Stress changes the way your body functions. It can increase heart rate, blood pressure, breathing rate, blood sugar, and muscle tension. These changes are a part of the body’s stress response.

The Stress Response

The stress response developed to help our ancestors deal with physical threats. It is made up of 4 stages:

  • You perceive a threat. Your body prepares to fight or run away.
  • Once the danger is past, your body’s systems start to return to normal.
  • Your vital signs dip below normal to make up for the extra demands.
  • Your body returns to a normal, calm resting state.

In today’s world, you may not have the same physical threats as our ancestors. But you may still experience the stress response when you perceive emotional and social stressors. Sometimes, you deal with so many of these stressors that your body is unable to return to a state of rest.

You can become “stuck” in the stress response and never fully relax. This is called chronic or long-term stress. Unlike acute stress, which is resolved quickly, chronic stress can last weeks, months, or even years.

Effects on Health

Chronic stress is harmful to health. Here are some of the effects of chronic stress:

  • Irregular or rapid heart rate
  • Chronic high blood pressure
  • Shortness of breath or hyperventilation
  • Headaches
  • Chronic tension and pain in the neck, shoulders, or back
  • Buildup of fat in the blood vessels and around the abdomen

Chronic stress can also contribute to serious health problems such as:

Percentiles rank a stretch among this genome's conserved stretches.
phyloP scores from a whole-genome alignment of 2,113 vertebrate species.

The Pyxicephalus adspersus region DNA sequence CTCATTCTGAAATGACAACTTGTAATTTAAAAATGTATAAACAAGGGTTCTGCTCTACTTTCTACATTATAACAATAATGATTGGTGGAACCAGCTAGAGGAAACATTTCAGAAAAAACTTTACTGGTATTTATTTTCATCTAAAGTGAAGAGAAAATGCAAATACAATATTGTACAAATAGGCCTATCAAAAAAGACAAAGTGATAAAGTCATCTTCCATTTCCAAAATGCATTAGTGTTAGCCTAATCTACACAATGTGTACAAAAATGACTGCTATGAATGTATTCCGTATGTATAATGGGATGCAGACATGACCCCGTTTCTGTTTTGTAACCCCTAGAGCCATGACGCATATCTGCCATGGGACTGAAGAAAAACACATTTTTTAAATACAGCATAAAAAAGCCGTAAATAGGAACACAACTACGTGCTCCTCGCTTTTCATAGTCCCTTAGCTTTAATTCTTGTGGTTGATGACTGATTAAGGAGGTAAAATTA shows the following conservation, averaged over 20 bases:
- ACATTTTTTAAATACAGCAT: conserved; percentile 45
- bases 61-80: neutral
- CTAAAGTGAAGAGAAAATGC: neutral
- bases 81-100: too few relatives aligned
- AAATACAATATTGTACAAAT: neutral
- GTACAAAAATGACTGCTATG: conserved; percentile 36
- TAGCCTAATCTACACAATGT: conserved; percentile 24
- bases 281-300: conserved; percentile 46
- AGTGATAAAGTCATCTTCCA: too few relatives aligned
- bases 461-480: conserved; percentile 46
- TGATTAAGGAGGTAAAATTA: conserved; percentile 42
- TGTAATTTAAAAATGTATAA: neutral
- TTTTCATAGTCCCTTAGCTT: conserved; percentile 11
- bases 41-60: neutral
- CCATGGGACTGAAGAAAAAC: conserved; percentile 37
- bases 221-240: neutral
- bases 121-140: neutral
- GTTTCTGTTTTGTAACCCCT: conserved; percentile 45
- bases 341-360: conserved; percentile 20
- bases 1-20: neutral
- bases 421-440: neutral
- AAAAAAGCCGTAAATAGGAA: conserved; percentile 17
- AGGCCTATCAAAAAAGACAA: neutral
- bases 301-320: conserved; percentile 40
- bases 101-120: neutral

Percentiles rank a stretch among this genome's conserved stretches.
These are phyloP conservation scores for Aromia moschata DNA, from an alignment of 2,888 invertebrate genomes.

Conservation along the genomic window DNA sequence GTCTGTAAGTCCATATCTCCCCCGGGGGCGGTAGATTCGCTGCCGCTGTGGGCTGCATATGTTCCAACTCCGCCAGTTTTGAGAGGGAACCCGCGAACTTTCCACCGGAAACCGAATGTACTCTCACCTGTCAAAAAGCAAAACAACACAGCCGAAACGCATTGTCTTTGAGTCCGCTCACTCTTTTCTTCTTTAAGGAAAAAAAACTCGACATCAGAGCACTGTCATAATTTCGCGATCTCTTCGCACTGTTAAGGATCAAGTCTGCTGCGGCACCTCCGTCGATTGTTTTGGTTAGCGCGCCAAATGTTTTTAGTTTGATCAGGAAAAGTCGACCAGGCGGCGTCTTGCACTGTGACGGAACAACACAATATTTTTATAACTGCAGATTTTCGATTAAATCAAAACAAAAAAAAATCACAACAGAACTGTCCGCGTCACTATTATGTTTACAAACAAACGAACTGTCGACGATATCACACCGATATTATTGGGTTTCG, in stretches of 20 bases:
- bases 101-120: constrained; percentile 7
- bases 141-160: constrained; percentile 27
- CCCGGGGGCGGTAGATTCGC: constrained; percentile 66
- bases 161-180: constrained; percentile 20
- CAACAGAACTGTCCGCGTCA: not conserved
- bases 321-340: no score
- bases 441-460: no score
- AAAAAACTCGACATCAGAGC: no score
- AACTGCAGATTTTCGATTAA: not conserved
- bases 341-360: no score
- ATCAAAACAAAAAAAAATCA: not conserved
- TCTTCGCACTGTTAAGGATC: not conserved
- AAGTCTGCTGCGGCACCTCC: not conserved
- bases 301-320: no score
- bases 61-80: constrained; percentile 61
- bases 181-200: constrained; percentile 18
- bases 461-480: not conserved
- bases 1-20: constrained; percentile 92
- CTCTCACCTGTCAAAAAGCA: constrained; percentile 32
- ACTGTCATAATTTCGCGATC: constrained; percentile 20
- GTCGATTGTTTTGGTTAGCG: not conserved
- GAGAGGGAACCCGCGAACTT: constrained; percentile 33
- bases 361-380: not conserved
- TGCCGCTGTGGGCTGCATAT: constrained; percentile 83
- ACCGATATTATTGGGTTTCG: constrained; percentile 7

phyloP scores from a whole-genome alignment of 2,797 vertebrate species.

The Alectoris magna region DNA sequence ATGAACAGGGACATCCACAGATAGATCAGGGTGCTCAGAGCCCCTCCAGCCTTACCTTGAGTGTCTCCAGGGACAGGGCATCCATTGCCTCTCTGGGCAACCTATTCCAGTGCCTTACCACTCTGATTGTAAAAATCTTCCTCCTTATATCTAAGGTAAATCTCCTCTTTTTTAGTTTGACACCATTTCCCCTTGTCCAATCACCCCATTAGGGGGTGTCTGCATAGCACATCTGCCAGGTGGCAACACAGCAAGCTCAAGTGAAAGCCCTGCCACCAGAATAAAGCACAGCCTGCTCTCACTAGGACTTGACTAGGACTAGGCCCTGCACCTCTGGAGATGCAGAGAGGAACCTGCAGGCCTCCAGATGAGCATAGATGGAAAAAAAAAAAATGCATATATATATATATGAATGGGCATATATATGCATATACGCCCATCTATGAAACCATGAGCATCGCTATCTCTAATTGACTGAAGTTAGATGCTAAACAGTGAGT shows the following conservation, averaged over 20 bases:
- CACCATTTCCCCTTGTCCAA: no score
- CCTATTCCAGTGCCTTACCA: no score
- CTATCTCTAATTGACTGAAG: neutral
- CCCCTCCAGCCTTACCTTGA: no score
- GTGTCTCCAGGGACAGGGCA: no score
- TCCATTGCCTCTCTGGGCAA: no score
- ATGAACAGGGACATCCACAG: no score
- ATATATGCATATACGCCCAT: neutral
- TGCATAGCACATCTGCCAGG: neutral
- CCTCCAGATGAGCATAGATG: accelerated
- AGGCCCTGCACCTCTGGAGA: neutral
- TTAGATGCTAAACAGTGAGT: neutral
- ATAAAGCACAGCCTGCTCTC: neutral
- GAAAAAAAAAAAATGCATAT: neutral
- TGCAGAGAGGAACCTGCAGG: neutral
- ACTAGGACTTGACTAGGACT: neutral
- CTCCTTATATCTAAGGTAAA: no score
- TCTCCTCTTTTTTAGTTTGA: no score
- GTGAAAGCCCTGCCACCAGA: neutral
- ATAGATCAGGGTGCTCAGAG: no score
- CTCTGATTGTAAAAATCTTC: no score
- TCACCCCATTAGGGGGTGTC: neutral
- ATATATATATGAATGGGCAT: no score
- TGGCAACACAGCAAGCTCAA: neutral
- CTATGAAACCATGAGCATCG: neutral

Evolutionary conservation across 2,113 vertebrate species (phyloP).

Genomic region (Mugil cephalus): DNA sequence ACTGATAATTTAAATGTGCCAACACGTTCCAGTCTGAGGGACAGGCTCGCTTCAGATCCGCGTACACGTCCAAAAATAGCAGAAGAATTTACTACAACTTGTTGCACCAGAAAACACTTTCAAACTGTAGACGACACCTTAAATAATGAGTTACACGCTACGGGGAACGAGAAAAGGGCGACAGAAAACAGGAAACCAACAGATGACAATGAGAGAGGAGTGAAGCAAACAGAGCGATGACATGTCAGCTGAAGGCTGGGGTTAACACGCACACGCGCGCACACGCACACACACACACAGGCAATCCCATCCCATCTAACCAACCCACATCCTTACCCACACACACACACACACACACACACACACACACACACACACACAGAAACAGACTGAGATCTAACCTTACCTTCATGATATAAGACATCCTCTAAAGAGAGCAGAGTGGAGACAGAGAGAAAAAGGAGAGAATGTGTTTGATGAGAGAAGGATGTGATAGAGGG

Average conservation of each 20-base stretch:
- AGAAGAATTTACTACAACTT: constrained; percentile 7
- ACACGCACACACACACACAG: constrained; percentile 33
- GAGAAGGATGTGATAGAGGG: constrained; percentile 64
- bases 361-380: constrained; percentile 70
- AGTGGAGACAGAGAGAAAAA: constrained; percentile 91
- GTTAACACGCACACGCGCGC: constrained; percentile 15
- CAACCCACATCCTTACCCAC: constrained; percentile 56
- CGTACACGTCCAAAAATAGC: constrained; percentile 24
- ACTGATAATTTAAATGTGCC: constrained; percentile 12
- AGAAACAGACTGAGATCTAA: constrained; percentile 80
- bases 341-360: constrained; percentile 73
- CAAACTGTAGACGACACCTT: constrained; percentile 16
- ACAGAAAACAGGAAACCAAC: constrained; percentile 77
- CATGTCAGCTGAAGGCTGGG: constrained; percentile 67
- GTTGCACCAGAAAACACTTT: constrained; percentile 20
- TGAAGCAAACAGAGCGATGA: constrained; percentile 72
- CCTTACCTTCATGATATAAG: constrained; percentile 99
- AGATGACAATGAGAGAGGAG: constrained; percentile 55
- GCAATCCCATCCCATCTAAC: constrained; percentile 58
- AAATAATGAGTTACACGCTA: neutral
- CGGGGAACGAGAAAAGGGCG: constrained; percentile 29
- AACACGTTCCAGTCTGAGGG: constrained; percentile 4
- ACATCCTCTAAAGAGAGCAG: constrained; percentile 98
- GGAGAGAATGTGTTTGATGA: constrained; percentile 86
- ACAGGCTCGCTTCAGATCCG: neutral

• Heart disease
  • High blood pressure
  • Stroke
  • Diabetes
  • Cancer
  • Depression
  • Stomach and intestinal problems
  • Chronic fatigue
  • Asthma

Stress can also trigger some types of pain or make an existing condition worse. For example, migraine headaches are often triggered by stress. Depression, anxiety, anger, and muscle tension can be made worse by stress.

Your Optimum Stress Level

Determining your optimum stress level will help you manage stress. Your optimum stress level is when you have enough stress to feel challenged and engaged with life, but not so much that you feel exhausted and overwhelmed.

The optimum stress level differs from person to person. When you feel yourself becoming stressed beyond your optimum level, try some stress management skills to reduce your stress. Activities such as journaling, exercise, or relaxation and mental imagery skills can help you avoid the harmful effects of chronic stress.

Ask your health care practitioner if there are any tests, referrals, or treatments that might be helpful to use along with your current treatment plan. Call County Line Chiropractic today to schedule an appointment at one of our six chiropractic locations in South Florida! Click here to read more about chiropractic care for stress.

How Stress Damages Your HealthHow Stress Damages Your Health

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